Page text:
When EMI reissued the complete cycle in the late 1980s, once again the nine symphonies were released in mono. It was not until the 21st century that a stereo recording from this set emerged, in the shape of the Ninth ‘Choral’ Symphony – why this had been  overlooked for so many years is hard to understand. Nevertheless the rest of the series remains mono or – in the case of these Pristine XR remasters – with a very pleasing Ambient Stereo ambience.

What was also unusual was the French orchestra, which to some contemporary ears outside of the country sounded all wrong: for some it was the playing style, for others the sound of some rather unique instruments in the brass and woodwind were off-putting. But in the fullness of time opinions have been revised and some have come around to the view that this is a very special Beethoven cycle indeed:

“My immediate impression was that I had never heard Beethoven conducted in quite this way. That is not the same as saying I had never heard Beethoven played this way. By certain string quartets, for example. I was reminded of Serkin playing the piano sonatas, even more, perhaps, of late Backhaus. The first symphony immediately created an impression of gut conviction and great vitality. As with late Backhaus, technical perfection is not an essential, phrasing can be a bit rough and breathless, but you get a sense of contact with the music that you more often get from hands-on performers than from conductors whose vision has to be realised by others: namely the orchestra. This generally translates into brisk, spinning tempi that are not driven, or goaded onward, by a conductor with a whip, but have a vitality that seems to arise from the music. In the second movement of this same symphony there is a warm songfulness rather than an attempt to wrest a prayer for humanity from every phrase. It is here, too, that the French woodwind are at their most piquant.

I must record a curious sensation over this. While it is true that the Historically Informed brigade would run a mile from such vibrato, modern performances on period-style instruments have rediscovered a factor which was still available in Paris in the 1950s. Each instrument has its own personality, makes its own contribution to the argument, instead of being blended so that the wind band might as well be a harmonium. With the wind forwardly balanced into the bargain, these performances contain elements that were scarcely heard again until the HIP movement got going two decades later.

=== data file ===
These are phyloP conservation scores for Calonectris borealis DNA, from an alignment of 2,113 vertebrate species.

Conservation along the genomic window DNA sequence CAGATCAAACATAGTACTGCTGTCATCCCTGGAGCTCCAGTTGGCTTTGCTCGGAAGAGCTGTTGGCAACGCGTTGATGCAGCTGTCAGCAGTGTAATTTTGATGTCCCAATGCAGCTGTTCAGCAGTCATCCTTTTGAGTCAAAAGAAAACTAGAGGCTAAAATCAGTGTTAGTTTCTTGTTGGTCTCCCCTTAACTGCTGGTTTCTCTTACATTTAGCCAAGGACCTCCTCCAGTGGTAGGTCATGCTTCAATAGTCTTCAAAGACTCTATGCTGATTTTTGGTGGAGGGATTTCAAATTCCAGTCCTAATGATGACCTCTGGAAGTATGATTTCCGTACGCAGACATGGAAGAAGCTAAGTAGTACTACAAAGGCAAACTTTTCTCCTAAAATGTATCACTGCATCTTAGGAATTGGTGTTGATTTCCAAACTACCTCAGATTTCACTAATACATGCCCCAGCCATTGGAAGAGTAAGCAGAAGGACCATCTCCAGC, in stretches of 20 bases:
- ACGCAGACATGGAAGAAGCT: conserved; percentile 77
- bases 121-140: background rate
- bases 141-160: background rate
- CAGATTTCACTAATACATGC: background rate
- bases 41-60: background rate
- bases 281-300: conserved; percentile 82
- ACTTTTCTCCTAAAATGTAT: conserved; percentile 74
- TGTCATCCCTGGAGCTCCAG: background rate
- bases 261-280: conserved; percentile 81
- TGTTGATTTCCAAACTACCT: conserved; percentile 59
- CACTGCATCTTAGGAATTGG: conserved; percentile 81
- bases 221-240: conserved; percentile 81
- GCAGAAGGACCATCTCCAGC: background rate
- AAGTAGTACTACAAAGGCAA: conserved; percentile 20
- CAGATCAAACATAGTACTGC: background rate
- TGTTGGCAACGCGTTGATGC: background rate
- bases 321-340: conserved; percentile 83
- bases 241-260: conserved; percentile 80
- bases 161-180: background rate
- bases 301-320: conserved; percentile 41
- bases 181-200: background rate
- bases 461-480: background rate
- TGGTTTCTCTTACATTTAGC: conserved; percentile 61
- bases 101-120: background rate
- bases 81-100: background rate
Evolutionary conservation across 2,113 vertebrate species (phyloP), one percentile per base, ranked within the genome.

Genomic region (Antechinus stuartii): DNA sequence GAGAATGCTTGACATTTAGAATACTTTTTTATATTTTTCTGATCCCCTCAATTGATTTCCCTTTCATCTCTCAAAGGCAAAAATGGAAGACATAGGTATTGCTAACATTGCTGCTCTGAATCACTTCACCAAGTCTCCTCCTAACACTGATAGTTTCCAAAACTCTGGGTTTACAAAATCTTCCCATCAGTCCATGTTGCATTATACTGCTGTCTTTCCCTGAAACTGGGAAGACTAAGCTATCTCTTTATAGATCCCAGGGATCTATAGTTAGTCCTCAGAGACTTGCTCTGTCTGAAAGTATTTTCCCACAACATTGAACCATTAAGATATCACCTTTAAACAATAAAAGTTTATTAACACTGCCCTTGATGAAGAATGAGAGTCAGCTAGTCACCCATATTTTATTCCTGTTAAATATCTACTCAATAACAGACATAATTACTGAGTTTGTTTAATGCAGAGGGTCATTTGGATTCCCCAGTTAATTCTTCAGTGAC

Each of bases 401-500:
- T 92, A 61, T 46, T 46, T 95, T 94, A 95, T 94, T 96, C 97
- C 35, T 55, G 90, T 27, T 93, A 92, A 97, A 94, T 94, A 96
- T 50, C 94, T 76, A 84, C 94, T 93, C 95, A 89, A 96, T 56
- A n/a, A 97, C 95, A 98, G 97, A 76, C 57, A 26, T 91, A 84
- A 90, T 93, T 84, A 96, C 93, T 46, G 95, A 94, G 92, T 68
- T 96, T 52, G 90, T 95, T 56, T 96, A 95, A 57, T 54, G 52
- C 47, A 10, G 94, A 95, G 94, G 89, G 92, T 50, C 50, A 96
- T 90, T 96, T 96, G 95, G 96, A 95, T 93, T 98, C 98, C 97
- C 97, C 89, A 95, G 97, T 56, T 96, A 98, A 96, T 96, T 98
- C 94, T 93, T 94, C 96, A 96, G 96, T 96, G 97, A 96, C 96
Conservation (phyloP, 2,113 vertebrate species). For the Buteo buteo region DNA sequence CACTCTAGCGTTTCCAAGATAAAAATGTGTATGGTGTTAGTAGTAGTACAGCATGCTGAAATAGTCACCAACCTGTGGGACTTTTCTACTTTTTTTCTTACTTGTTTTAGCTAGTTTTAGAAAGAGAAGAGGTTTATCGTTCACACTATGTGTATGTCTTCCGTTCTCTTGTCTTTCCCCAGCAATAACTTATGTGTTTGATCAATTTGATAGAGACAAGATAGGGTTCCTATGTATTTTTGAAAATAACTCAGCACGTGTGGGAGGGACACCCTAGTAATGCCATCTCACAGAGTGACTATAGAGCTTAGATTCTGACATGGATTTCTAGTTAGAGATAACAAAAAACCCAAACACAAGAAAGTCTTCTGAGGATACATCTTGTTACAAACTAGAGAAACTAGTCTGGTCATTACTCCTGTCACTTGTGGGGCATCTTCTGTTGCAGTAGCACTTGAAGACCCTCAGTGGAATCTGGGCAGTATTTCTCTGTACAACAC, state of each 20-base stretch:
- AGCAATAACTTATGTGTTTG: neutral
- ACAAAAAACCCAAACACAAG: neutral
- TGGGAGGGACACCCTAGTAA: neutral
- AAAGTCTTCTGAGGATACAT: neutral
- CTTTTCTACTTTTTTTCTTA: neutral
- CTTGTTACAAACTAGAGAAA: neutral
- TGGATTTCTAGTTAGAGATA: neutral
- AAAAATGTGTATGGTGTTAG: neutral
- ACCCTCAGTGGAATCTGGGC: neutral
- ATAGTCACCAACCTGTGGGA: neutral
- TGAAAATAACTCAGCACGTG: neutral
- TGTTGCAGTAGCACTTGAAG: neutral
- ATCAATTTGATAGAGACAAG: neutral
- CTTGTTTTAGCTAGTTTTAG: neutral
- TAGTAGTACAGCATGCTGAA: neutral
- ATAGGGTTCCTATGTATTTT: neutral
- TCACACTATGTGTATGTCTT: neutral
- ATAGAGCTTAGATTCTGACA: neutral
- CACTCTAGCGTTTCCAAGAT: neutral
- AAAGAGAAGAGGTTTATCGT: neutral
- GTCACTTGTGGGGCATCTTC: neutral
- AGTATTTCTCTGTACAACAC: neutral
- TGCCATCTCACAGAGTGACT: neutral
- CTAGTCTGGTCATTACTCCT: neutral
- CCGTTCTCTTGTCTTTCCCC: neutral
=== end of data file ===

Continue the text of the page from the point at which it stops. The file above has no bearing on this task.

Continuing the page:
This sense of vital contact with the music crescendos through the first three symphonies. The “Eroica” slow movement is an interesting case. Schuricht starts out at a fairly flowing, but expressive tempo. Most conductors start slower, but have to move forward later. Schuricht holds his tempo, but not in the sense of dogmatically ploughing on regardless. He simply doesn’t seem to find it necessary to make any adjustment, for his tempo fits every part of the movement beautifully. The proof of this is heard as the initial march theme returns after the climax and sails in without the conductor having to put on the brakes. The final disintegration has rarely been so moving – it emerges so inevitably from what came before. In spite of a not very slow initial tempo this is one of the longer versions on record: at 15:40 it is exceeded by Toscanini’s 16:06 in 1939 but is expansive compared with Klemperer’s 14:43 in 1956 – and no, I haven’t got these the wrong way round…

…The time has now come to take it seriously. Heaven forbid that any critic should recommend a “best version” of such multifarious works, or even a “best version” of each single symphony. We can try to distinguish between the ones that count and those that don’t. This cycle counts. It explores avenues of Beethoven interpretation, areas of Beethovenian truth, not touched upon elsewhere.” - Christopher Howell, MusicWeb International, 2013


Andrew Rose
SCHURICHT Beethoven Symphonies Volume Three (Paris, 1957/58) - PASC700

Carl Schuricht’s late-fifties Paris Conservatoire Beethoven symphony cycle is perhaps one of the more unusual recordings both of its era and, more generally, of Beethoven cycles. To begin with there is the question of the recordings themselves.

Made in the Salle Wagram in Paris between 1957 and 1959 at a time when just about everyone was embracing the idea of stereo in classical music recordings, the Schuricht series was made and released in defiant mono. Or was it? For many years this appeared to be the case – certainly the vinyl releases at the time were all mono, and often very competitively priced – in the UK at least.

When EMI reissued the complete cycle in the late 1980s, once again the nine symphonies were released in mono. It was not until the 21st century that a stereo recording from this set emerged, in the shape of the Ninth ‘Choral’ Symphony – why this had been  overlooked for so many years is hard to understand. Nevertheless the rest of the series remains mono or – in the case of these Pristine XR remasters – with a very pleasing Ambient Stereo ambience.

What was also unusual was the French orchestra, which to some contemporary ears outside of the country sounded all wrong: for some it was the playing style, for others the sound of some rather unique instruments in the brass and woodwind were off-putting. But in the fullness of time opinions have been revised and some have come around to the view that this is a very special Beethoven cycle indeed: